The words of Jesus continue with “Those who love their life will lose it, while those who hate their life in this world will keep it for eternal life. Whoever serves me must follow me; and where I am, my servant also will be. My Father will honour the one who serves me.” If we choose to follow Jesus, we must follow him unreservedly and unconditionally, not on our terms, not by allowing idols in our life to get in the way, but on God’s terms alone. In that, we give him all that we are, all that we have, all that we might be and say, “YOUR will be done, YOUR kingdom come.” Self-effacement and denial are the only pathways to finding the company of Jesus or the honour of the Father.
We then capture a glimpse of the weight of the sacrifice Jesus knew he had to make, and the full measure of his obedience. We see Jesus in the fullness of his humanity, Jesus who laid aside his majesty, Jesus who “did not consider equality with God something to be used to his own advantage; rather, made himself nothing by taking the very nature or the form of a servant, being made in human likeness. And being found in appearance as a man, he humbled himself by becoming obedient to death—even death on a cross!” (Philippians 2:6-8) No wonder his soul was troubled and we see him sacrificially pouring himself out, “…what shall I say? ‘Father, save me from this hour’? No, it was for this very reason I came to this hour. Father, glorify your name!” It would have been very tempting for Jesus to allow glory to come from the crowds, to crave their adulation, and to take up their all too human expectation. Yet Jesus knew that this kind of glory is at best fleeting – here today and gone tomorrow – after all, it was the same crowd who shouted ‘crucify him’ when Jesus was on trial! Jesus wanted to bring glory to his Father, not to himself. Jesus did not take on himself the glory of becoming a high priest.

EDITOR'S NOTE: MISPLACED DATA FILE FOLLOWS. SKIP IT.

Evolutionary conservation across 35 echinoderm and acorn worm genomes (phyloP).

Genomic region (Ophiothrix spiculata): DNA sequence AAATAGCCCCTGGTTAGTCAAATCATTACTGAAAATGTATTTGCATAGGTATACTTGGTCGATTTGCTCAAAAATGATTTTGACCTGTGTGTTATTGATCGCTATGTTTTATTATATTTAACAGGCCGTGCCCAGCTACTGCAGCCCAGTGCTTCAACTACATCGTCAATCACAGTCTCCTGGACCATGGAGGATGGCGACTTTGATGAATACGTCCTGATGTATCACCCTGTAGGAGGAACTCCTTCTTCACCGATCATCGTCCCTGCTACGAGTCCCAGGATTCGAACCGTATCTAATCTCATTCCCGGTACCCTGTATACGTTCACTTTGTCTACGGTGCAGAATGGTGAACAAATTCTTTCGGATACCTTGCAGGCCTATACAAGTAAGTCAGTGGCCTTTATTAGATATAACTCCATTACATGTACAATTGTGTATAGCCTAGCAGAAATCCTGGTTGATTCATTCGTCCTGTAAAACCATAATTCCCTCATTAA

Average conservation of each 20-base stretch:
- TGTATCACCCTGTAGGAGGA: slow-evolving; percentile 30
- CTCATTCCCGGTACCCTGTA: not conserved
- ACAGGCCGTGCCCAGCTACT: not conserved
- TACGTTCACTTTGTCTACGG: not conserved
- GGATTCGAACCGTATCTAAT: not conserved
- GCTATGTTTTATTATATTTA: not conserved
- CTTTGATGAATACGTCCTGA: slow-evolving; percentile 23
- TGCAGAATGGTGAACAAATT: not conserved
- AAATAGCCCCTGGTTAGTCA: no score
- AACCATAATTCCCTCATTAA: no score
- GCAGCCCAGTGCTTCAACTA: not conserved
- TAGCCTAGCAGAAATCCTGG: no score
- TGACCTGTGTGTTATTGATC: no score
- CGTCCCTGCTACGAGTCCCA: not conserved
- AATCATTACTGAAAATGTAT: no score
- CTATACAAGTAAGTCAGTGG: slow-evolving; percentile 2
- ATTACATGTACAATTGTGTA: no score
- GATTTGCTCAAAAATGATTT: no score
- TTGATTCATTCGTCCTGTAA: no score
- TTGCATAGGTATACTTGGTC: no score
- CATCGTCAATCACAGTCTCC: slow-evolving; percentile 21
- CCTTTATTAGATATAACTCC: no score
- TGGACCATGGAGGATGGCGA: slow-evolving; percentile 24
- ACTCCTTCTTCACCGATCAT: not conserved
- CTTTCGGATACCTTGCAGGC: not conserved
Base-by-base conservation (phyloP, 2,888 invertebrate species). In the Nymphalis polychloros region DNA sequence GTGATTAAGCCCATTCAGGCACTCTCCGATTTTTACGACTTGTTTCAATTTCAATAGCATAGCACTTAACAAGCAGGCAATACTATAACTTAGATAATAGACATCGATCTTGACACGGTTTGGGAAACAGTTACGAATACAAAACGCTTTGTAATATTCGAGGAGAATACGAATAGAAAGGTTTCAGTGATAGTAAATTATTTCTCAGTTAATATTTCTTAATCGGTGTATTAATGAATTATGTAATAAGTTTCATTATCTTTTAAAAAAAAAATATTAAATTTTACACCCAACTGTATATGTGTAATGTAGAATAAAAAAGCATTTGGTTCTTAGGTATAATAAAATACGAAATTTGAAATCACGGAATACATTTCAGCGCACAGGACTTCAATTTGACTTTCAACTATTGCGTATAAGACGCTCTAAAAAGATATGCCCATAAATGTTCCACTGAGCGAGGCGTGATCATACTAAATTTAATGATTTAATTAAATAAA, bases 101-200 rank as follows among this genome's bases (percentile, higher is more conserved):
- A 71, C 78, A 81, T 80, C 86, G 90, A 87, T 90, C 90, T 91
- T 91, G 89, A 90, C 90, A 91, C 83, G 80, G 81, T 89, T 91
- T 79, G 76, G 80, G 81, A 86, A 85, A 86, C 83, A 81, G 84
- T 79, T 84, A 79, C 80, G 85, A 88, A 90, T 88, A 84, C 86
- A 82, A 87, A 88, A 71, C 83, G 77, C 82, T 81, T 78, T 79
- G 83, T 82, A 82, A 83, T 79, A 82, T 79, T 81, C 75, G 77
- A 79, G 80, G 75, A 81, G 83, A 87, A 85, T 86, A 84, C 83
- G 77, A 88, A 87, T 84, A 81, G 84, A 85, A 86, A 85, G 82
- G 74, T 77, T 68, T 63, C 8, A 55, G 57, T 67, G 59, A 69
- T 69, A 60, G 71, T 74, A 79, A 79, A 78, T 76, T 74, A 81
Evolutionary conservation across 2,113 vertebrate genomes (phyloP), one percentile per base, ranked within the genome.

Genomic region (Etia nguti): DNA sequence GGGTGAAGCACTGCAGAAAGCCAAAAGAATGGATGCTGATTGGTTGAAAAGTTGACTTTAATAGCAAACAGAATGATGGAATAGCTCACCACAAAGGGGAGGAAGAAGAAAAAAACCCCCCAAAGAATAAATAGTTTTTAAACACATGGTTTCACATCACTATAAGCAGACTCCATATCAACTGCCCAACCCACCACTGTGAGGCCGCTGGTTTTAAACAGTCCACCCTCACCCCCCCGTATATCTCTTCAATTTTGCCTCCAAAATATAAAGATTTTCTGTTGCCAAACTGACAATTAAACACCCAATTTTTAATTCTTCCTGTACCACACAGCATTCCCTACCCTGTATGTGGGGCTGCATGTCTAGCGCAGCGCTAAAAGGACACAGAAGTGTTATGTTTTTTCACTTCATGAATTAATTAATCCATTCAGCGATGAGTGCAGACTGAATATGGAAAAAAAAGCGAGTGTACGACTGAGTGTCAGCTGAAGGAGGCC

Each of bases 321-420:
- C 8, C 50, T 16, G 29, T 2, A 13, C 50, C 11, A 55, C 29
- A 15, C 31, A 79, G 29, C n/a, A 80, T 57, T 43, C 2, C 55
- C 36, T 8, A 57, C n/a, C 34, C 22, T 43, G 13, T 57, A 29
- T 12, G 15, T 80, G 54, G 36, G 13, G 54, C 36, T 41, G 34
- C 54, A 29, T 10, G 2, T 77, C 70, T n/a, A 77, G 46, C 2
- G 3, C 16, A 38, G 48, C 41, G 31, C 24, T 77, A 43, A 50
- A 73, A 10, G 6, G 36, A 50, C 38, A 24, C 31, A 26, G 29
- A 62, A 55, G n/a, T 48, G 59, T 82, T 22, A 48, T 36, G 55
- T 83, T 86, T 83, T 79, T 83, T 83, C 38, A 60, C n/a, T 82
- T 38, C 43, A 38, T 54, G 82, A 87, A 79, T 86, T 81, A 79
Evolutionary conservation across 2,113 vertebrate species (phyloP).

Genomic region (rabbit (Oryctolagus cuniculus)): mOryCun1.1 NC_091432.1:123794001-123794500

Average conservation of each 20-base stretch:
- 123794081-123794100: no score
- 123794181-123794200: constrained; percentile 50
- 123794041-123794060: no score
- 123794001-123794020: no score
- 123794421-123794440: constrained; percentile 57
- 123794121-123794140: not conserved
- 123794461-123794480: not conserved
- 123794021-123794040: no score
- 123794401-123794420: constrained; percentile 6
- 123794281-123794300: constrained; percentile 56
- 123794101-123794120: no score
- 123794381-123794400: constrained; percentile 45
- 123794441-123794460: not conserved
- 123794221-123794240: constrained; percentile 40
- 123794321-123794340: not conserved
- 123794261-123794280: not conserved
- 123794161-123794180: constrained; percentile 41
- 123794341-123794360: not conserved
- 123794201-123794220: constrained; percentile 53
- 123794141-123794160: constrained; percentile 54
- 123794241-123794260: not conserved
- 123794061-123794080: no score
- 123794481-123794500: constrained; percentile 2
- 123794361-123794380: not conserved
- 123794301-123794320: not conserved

Then for the third time, we are told how his Heavenly Father spoke to him “I have glorified it, and will glorify it again.” Jesus’ submission, obedience, humility, reverence and sacrifice – not calling for himself to be glorified but instead his Heavenly Father – ushered in that moment, that time for judgment on this world, that time when the prince of this world will be driven out. No wonder God said to him, “You are my Son; today I have become your Father.” We begin to see something of the victory of Christ emerging on the horizon of Easter. Jesus became the source of eternal salvation for all who obey him, leading us to the cross and beyond, and became for us a high priest in the order of Melchizedek – not some temporary, earthly high priest – but a “priest forever, in the order of Melchizedek.”
What was the ultimate outcome of Jesus’ action? We are told in Philippians 2:9-11:
“Therefore God exalted him to the highest place and gave him the name that is above every name, that at the name of Jesus every knee should bow, in heaven and on earth and under the earth, and every tongue acknowledge that Jesus Christ is Lord, to the glory of God the Father.” When we engage with Palm Sunday next week, let’s try and remember these words and consider the true glory bestowed upon Jesus by his Father in Heaven and come before him with reverence and humility with a willingness to follow him even to the cross. Amen